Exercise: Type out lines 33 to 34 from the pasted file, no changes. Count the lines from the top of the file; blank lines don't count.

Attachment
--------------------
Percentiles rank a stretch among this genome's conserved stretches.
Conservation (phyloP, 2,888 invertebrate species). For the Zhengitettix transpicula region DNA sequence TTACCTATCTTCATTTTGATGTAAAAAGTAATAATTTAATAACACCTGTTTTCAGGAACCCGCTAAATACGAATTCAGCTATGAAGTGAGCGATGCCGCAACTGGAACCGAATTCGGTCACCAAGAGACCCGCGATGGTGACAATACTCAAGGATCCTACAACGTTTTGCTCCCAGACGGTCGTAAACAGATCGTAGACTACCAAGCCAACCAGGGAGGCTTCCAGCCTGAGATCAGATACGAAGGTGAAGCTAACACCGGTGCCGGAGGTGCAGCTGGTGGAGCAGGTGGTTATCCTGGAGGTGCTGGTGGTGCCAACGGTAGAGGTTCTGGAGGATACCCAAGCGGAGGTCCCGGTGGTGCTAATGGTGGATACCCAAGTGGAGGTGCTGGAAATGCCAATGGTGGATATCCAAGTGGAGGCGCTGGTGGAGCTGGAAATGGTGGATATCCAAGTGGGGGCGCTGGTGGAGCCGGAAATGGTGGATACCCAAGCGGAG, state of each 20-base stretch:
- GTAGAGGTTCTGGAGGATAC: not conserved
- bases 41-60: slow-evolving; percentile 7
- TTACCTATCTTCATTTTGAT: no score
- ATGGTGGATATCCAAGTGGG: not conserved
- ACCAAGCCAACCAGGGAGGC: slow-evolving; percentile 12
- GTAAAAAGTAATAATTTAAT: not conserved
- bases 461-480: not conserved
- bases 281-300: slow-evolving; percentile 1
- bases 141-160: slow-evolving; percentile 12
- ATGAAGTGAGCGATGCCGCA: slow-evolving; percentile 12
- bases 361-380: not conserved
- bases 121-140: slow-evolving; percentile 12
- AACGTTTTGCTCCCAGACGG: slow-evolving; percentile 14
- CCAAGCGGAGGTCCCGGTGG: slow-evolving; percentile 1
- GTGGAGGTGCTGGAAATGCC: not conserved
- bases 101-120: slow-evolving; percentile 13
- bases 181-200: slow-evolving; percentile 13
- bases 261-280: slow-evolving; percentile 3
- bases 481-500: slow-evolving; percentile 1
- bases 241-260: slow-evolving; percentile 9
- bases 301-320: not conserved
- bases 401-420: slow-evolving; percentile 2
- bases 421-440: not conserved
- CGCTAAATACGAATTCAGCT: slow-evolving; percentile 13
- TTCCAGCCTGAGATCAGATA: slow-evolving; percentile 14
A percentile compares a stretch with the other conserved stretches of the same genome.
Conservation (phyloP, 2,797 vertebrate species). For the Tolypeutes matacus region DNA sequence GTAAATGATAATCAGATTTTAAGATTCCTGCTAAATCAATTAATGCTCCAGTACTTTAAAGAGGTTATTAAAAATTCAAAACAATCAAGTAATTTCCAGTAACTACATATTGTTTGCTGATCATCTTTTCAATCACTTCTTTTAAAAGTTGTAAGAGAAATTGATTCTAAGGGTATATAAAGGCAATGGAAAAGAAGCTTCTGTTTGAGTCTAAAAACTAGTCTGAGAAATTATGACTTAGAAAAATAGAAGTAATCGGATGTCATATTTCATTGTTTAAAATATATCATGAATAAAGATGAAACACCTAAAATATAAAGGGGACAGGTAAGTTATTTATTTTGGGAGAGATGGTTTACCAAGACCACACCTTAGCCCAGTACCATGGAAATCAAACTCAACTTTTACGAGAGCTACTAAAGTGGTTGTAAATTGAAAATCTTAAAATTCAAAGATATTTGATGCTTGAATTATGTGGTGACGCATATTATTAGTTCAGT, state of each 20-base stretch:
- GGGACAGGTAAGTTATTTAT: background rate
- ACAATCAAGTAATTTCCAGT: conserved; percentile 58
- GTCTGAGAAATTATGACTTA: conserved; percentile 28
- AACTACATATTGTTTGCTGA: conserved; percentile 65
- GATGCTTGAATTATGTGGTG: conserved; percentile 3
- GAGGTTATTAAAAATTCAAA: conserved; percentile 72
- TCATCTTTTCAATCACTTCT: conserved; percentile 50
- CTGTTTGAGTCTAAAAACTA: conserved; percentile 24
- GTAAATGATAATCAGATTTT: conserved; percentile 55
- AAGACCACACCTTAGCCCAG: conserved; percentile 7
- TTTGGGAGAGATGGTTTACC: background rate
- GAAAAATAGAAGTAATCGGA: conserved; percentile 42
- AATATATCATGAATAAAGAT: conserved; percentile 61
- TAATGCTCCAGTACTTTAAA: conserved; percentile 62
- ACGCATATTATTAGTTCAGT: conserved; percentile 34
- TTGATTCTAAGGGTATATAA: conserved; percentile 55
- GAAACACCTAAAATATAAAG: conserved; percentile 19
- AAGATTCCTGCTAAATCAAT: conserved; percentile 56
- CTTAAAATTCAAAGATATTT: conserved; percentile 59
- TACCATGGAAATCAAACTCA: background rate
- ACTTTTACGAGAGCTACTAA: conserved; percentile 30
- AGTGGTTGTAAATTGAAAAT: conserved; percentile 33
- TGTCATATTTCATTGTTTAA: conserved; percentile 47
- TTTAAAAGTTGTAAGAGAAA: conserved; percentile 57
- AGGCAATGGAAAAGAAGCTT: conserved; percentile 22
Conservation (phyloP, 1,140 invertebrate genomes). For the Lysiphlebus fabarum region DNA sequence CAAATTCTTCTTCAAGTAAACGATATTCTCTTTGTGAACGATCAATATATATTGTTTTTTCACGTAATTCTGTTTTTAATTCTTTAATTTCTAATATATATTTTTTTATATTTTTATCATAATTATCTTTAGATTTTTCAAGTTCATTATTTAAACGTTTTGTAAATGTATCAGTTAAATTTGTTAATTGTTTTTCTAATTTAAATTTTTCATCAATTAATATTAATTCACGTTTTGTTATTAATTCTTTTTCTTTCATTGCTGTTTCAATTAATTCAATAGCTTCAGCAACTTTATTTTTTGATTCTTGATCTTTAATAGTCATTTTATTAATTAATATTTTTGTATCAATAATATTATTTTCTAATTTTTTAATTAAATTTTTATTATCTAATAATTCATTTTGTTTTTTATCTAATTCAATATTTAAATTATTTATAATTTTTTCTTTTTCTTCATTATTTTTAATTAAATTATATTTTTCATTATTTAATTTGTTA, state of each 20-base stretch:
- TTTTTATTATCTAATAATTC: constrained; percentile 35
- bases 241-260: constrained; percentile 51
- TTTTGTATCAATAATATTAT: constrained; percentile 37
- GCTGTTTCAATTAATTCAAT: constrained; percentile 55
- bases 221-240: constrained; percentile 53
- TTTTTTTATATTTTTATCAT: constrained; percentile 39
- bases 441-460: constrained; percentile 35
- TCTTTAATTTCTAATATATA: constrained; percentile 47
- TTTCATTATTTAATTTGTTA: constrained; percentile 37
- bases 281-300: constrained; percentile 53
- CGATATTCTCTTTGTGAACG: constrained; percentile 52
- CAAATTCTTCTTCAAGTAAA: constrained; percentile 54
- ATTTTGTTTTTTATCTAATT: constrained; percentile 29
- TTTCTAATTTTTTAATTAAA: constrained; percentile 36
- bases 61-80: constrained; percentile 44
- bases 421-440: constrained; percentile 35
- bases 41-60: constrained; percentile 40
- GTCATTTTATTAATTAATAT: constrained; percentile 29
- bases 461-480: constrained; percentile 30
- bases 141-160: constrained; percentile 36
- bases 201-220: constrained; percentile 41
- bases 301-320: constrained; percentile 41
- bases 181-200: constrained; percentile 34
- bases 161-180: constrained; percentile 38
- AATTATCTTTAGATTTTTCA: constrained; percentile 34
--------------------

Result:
- AACTACATATTGTTTGCTGA: conserved; percentile 65
- GATGCTTGAATTATGTGGTG: conserved; percentile 3